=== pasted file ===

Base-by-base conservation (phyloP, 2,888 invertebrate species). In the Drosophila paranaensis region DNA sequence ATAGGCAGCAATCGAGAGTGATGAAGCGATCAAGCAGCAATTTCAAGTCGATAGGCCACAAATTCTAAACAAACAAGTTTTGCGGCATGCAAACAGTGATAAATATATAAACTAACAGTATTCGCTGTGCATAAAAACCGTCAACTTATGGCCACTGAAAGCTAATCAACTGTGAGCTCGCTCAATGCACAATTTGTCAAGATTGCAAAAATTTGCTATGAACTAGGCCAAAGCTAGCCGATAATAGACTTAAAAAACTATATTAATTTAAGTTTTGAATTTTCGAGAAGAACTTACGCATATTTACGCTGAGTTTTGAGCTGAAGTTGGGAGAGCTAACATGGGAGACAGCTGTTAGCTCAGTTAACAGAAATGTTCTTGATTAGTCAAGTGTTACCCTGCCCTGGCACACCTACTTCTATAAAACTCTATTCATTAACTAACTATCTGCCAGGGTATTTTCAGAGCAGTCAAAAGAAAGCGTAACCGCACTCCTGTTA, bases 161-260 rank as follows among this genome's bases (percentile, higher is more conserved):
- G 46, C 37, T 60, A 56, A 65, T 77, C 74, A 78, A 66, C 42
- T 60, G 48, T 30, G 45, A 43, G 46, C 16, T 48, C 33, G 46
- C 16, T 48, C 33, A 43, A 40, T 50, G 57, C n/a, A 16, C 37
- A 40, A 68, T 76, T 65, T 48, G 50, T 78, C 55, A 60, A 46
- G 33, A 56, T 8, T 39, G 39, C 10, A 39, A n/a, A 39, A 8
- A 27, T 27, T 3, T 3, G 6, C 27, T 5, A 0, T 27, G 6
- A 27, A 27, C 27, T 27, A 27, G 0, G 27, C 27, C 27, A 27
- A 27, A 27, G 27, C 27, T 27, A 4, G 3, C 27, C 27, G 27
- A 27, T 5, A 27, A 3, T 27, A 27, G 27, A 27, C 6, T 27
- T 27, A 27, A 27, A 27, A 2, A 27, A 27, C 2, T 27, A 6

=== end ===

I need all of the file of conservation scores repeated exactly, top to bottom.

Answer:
Base-by-base conservation (phyloP, 2,888 invertebrate species). In the Drosophila paranaensis region DNA sequence ATAGGCAGCAATCGAGAGTGATGAAGCGATCAAGCAGCAATTTCAAGTCGATAGGCCACAAATTCTAAACAAACAAGTTTTGCGGCATGCAAACAGTGATAAATATATAAACTAACAGTATTCGCTGTGCATAAAAACCGTCAACTTATGGCCACTGAAAGCTAATCAACTGTGAGCTCGCTCAATGCACAATTTGTCAAGATTGCAAAAATTTGCTATGAACTAGGCCAAAGCTAGCCGATAATAGACTTAAAAAACTATATTAATTTAAGTTTTGAATTTTCGAGAAGAACTTACGCATATTTACGCTGAGTTTTGAGCTGAAGTTGGGAGAGCTAACATGGGAGACAGCTGTTAGCTCAGTTAACAGAAATGTTCTTGATTAGTCAAGTGTTACCCTGCCCTGGCACACCTACTTCTATAAAACTCTATTCATTAACTAACTATCTGCCAGGGTATTTTCAGAGCAGTCAAAAGAAAGCGTAACCGCACTCCTGTTA, bases 161-260 rank as follows among this genome's bases (percentile, higher is more conserved):
- G 46, C 37, T 60, A 56, A 65, T 77, C 74, A 78, A 66, C 42
- T 60, G 48, T 30, G 45, A 43, G 46, C 16, T 48, C 33, G 46
- C 16, T 48, C 33, A 43, A 40, T 50, G 57, C n/a, A 16, C 37
- A 40, A 68, T 76, T 65, T 48, G 50, T 78, C 55, A 60, A 46
- G 33, A 56, T 8, T 39, G 39, C 10, A 39, A n/a, A 39, A 8
- A 27, T 27, T 3, T 3, G 6, C 27, T 5, A 0, T 27, G 6
- A 27, A 27, C 27, T 27, A 27, G 0, G 27, C 27, C 27, A 27
- A 27, A 27, G 27, C 27, T 27, A 4, G 3, C 27, C 27, G 27
- A 27, T 5, A 27, A 3, T 27, A 27, G 27, A 27, C 6, T 27
- T 27, A 27, A 27, A 27, A 2, A 27, A 27, C 2, T 27, A 6